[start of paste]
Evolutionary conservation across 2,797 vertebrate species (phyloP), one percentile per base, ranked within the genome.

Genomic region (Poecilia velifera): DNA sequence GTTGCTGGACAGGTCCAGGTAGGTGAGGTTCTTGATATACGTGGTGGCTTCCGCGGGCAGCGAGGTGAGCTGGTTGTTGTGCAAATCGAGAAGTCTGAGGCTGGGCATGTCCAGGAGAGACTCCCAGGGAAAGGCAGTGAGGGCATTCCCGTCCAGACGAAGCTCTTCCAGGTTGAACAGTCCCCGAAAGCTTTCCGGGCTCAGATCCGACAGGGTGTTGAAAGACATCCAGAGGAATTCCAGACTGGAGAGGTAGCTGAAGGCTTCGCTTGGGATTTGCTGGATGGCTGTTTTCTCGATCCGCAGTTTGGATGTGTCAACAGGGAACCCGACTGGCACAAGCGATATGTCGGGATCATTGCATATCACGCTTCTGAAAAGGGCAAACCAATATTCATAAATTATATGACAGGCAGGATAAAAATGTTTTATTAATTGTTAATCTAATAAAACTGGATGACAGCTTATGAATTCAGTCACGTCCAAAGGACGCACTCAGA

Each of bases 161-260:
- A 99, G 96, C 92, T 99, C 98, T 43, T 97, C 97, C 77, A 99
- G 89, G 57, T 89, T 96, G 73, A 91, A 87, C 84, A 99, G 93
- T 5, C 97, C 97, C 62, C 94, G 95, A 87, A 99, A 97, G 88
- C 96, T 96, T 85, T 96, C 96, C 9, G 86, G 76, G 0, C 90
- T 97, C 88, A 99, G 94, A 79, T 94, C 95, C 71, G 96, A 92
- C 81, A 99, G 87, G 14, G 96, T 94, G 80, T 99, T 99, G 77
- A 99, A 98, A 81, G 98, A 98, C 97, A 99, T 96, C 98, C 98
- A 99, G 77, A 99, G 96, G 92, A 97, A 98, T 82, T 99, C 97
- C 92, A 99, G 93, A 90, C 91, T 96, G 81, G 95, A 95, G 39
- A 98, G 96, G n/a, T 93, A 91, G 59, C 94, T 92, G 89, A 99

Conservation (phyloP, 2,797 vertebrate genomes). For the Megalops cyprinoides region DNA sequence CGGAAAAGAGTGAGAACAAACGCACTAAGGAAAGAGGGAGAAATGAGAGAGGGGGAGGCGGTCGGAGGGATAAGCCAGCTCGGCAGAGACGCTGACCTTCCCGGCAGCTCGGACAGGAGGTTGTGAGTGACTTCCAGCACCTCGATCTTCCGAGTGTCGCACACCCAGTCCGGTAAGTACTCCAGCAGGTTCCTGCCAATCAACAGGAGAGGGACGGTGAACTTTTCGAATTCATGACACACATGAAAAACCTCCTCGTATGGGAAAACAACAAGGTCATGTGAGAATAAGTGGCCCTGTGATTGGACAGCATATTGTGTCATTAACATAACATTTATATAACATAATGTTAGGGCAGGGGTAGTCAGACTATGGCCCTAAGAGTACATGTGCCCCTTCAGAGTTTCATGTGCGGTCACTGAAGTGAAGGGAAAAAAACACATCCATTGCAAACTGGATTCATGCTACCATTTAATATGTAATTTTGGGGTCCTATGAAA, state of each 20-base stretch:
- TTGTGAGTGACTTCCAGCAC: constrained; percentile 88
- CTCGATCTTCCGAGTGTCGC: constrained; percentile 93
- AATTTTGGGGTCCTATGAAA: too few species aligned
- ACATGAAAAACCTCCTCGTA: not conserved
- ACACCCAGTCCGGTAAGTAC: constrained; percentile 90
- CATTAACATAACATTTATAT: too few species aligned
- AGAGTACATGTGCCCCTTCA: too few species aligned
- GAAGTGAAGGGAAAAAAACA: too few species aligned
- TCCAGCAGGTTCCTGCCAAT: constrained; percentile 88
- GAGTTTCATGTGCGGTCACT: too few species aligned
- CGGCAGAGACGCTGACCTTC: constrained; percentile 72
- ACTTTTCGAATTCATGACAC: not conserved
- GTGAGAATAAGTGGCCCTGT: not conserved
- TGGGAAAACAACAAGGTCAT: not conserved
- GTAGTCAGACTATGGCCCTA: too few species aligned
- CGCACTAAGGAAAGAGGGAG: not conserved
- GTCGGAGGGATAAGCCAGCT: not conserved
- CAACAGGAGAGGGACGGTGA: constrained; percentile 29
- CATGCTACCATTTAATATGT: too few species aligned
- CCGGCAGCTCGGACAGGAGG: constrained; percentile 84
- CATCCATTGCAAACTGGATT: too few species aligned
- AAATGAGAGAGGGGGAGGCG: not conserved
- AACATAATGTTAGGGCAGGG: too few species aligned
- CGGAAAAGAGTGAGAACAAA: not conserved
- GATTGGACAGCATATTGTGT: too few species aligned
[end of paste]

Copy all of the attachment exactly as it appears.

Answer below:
Evolutionary conservation across 2,797 vertebrate species (phyloP), one percentile per base, ranked within the genome.

Genomic region (Poecilia velifera): DNA sequence GTTGCTGGACAGGTCCAGGTAGGTGAGGTTCTTGATATACGTGGTGGCTTCCGCGGGCAGCGAGGTGAGCTGGTTGTTGTGCAAATCGAGAAGTCTGAGGCTGGGCATGTCCAGGAGAGACTCCCAGGGAAAGGCAGTGAGGGCATTCCCGTCCAGACGAAGCTCTTCCAGGTTGAACAGTCCCCGAAAGCTTTCCGGGCTCAGATCCGACAGGGTGTTGAAAGACATCCAGAGGAATTCCAGACTGGAGAGGTAGCTGAAGGCTTCGCTTGGGATTTGCTGGATGGCTGTTTTCTCGATCCGCAGTTTGGATGTGTCAACAGGGAACCCGACTGGCACAAGCGATATGTCGGGATCATTGCATATCACGCTTCTGAAAAGGGCAAACCAATATTCATAAATTATATGACAGGCAGGATAAAAATGTTTTATTAATTGTTAATCTAATAAAACTGGATGACAGCTTATGAATTCAGTCACGTCCAAAGGACGCACTCAGA

Each of bases 161-260:
- A 99, G 96, C 92, T 99, C 98, T 43, T 97, C 97, C 77, A 99
- G 89, G 57, T 89, T 96, G 73, A 91, A 87, C 84, A 99, G 93
- T 5, C 97, C 97, C 62, C 94, G 95, A 87, A 99, A 97, G 88
- C 96, T 96, T 85, T 96, C 96, C 9, G 86, G 76, G 0, C 90
- T 97, C 88, A 99, G 94, A 79, T 94, C 95, C 71, G 96, A 92
- C 81, A 99, G 87, G 14, G 96, T 94, G 80, T 99, T 99, G 77
- A 99, A 98, A 81, G 98, A 98, C 97, A 99, T 96, C 98, C 98
- A 99, G 77, A 99, G 96, G 92, A 97, A 98, T 82, T 99, C 97
- C 92, A 99, G 93, A 90, C 91, T 96, G 81, G 95, A 95, G 39
- A 98, G 96, G n/a, T 93, A 91, G 59, C 94, T 92, G 89, A 99

Conservation (phyloP, 2,797 vertebrate genomes). For the Megalops cyprinoides region DNA sequence CGGAAAAGAGTGAGAACAAACGCACTAAGGAAAGAGGGAGAAATGAGAGAGGGGGAGGCGGTCGGAGGGATAAGCCAGCTCGGCAGAGACGCTGACCTTCCCGGCAGCTCGGACAGGAGGTTGTGAGTGACTTCCAGCACCTCGATCTTCCGAGTGTCGCACACCCAGTCCGGTAAGTACTCCAGCAGGTTCCTGCCAATCAACAGGAGAGGGACGGTGAACTTTTCGAATTCATGACACACATGAAAAACCTCCTCGTATGGGAAAACAACAAGGTCATGTGAGAATAAGTGGCCCTGTGATTGGACAGCATATTGTGTCATTAACATAACATTTATATAACATAATGTTAGGGCAGGGGTAGTCAGACTATGGCCCTAAGAGTACATGTGCCCCTTCAGAGTTTCATGTGCGGTCACTGAAGTGAAGGGAAAAAAACACATCCATTGCAAACTGGATTCATGCTACCATTTAATATGTAATTTTGGGGTCCTATGAAA, state of each 20-base stretch:
- TTGTGAGTGACTTCCAGCAC: constrained; percentile 88
- CTCGATCTTCCGAGTGTCGC: constrained; percentile 93
- AATTTTGGGGTCCTATGAAA: too few species aligned
- ACATGAAAAACCTCCTCGTA: not conserved
- ACACCCAGTCCGGTAAGTAC: constrained; percentile 90
- CATTAACATAACATTTATAT: too few species aligned
- AGAGTACATGTGCCCCTTCA: too few species aligned
- GAAGTGAAGGGAAAAAAACA: too few species aligned
- TCCAGCAGGTTCCTGCCAAT: constrained; percentile 88
- GAGTTTCATGTGCGGTCACT: too few species aligned
- CGGCAGAGACGCTGACCTTC: constrained; percentile 72
- ACTTTTCGAATTCATGACAC: not conserved
- GTGAGAATAAGTGGCCCTGT: not conserved
- TGGGAAAACAACAAGGTCAT: not conserved
- GTAGTCAGACTATGGCCCTA: too few species aligned
- CGCACTAAGGAAAGAGGGAG: not conserved
- GTCGGAGGGATAAGCCAGCT: not conserved
- CAACAGGAGAGGGACGGTGA: constrained; percentile 29
- CATGCTACCATTTAATATGT: too few species aligned
- CCGGCAGCTCGGACAGGAGG: constrained; percentile 84
- CATCCATTGCAAACTGGATT: too few species aligned
- AAATGAGAGAGGGGGAGGCG: not conserved
- AACATAATGTTAGGGCAGGG: too few species aligned
- CGGAAAAGAGTGAGAACAAA: not conserved
- GATTGGACAGCATATTGTGT: too few species aligned